April (More Than Ever) Reminds us of Taxes

Categories : Financial, News
April 7, 2021

You may have heard that April 15, 2021, is not our feared National Tax Due Date. For the second year in a row, IRS has granted taxpayers a pandemic-related reprieve for Tax Year 2020. This time, rather than mid-summer, it is only until May 17, 2021, and is not a complete reprieve. Some winter storm-affected Americans already had their due dates changed to June 15.

The most important takeaway from the current extension is that it applies only to 2020 tax filings and payments. 2021 taxes are due on the usual dates, which, for many people simply means routine payroll withholding. For taxpayers who file quarterly tax estimates on Form 1040-ES, 2021 payment dates are April 15, June 25, September 15, and January 15 (2022). These payments are the focus of today’s Blog.

First, remember the April 15, 2021 date: Form 1040-ES for Quarter 1, 2021, is due that day. Since last year’s tax extension applied to both filing and payment dates, April 15 (2021) would be an easy payment to overlook. Filing late will result in penalties and interest. Don’t get penalized for making a late payment.

Second, tax rates have not (so far, anyway) been changed for Tax Year 2021. Estimating quarterly payments should be relatively straightforward this year. If the taxpayer(s) incurred a significant change in income, up or down, the calculation should reflect income variation. Avoiding over-withholding (essentially making a free loan to the Treasury) improves personal cash flow, while under-withholding can lead to penalties and interest.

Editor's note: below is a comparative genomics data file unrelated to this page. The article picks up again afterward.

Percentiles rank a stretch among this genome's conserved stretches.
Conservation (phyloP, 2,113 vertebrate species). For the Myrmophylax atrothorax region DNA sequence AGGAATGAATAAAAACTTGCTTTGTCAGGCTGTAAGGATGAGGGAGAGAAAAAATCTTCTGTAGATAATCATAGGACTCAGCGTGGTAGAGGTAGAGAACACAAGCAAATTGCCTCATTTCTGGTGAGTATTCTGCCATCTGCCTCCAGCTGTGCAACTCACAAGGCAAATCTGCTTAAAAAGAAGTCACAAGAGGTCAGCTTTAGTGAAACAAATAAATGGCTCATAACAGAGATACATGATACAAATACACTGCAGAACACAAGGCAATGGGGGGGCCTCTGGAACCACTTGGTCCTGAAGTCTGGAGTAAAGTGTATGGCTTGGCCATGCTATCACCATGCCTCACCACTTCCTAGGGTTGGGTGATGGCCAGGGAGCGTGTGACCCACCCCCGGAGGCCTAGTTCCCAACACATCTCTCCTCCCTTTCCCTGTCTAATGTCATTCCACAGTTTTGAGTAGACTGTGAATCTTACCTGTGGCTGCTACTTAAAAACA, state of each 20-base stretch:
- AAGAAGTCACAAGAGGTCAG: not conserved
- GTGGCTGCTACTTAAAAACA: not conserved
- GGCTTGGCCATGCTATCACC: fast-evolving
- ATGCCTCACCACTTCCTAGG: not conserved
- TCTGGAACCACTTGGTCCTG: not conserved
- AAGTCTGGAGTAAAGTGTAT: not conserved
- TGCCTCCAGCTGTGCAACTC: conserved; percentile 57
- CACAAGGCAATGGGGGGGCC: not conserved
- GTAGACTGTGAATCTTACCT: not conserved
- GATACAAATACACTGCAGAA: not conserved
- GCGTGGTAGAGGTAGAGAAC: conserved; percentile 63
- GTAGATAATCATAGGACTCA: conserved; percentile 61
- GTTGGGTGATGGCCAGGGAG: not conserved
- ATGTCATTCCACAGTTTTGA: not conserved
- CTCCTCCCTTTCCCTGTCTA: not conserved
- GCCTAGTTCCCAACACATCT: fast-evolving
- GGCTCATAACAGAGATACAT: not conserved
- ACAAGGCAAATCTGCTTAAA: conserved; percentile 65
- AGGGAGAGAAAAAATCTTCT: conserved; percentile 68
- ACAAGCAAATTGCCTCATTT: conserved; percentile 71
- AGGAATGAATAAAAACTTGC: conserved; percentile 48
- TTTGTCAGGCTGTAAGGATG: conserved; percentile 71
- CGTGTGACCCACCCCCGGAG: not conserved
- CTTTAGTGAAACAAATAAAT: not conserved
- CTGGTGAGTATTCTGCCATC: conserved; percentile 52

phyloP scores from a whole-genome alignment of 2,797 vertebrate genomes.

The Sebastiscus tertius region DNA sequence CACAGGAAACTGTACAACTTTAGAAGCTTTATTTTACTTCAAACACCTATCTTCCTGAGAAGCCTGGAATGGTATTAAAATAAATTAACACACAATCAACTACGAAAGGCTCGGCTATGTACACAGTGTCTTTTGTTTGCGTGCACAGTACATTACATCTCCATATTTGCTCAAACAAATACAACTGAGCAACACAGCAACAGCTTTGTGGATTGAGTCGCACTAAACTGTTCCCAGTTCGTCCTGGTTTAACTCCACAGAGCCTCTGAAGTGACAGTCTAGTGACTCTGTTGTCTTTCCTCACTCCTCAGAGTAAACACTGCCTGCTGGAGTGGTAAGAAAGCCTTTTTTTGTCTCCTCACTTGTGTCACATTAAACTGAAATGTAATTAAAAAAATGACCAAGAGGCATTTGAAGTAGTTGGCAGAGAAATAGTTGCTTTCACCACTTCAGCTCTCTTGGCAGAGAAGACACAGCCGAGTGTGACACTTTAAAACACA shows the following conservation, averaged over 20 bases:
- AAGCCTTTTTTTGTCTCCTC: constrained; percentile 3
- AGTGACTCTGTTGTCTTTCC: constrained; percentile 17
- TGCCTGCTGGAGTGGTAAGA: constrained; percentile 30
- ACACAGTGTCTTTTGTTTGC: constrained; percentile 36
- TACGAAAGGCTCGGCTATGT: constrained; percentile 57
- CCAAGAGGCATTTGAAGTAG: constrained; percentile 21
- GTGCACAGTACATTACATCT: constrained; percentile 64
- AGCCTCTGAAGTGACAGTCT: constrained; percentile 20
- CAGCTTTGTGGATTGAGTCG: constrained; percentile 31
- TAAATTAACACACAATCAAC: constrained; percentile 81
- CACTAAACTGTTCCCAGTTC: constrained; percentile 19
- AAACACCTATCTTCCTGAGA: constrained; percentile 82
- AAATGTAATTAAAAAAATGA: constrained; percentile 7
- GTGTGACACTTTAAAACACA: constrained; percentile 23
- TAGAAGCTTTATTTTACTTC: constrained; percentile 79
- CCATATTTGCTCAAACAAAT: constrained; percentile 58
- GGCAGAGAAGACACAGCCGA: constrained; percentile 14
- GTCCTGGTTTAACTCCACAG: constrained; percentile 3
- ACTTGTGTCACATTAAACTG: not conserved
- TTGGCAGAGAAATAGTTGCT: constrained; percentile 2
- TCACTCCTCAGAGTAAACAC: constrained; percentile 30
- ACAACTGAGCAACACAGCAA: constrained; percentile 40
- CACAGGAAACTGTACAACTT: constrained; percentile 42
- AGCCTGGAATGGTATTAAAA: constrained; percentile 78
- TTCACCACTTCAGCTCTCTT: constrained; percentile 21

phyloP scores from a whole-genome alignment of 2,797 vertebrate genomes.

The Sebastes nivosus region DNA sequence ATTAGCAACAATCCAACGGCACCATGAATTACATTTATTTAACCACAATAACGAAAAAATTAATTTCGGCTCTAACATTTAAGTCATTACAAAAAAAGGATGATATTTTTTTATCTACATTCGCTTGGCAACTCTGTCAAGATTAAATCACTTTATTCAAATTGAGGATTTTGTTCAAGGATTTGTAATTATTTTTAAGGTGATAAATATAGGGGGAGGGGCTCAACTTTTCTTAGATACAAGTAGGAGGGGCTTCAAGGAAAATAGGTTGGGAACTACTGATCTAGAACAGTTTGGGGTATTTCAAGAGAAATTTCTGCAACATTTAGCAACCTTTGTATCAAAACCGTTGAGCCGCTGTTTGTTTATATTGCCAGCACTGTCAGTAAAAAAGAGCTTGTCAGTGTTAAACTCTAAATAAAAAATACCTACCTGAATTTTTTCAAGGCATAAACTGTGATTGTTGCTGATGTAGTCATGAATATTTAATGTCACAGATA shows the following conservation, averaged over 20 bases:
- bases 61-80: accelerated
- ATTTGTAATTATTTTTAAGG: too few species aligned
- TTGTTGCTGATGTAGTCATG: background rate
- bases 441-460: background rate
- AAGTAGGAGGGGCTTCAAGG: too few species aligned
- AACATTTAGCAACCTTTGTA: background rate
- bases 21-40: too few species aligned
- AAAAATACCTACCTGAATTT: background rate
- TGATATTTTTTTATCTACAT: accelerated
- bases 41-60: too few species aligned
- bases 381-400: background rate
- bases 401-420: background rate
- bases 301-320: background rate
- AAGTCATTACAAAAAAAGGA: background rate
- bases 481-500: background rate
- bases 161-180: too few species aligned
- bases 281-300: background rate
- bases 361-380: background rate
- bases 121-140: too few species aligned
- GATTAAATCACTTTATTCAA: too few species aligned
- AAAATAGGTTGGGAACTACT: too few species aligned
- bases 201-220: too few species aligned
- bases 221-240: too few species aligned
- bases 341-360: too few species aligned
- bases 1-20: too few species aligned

Third, there are strong indications that tax rates and/or brackets will change for 2022. Promises notwithstanding, people are likely to incur a tax increase in 2022. For taxpayers who have some control over their income and/or expenses, it may be wise to accelerate 2021 income and delay expenses into 2022.

Finally, for last year (2020), it is still possible to fund IRAs until May 17, 2021. That can even be done by diverting all or part of your tax refund to the actual IRA. Contributions to a Traditional IRA decrease your last year’s tax bill. What a deal!

By the way, the current Administration is currently floating a trial balloon regarding the possibility of even another $1.9 Trillion “COVID-19 Relief” bill, on top of everything we just discussed. Fasten your seatbelts, taxpayers! That would probably trigger yet another round of tax hikes.

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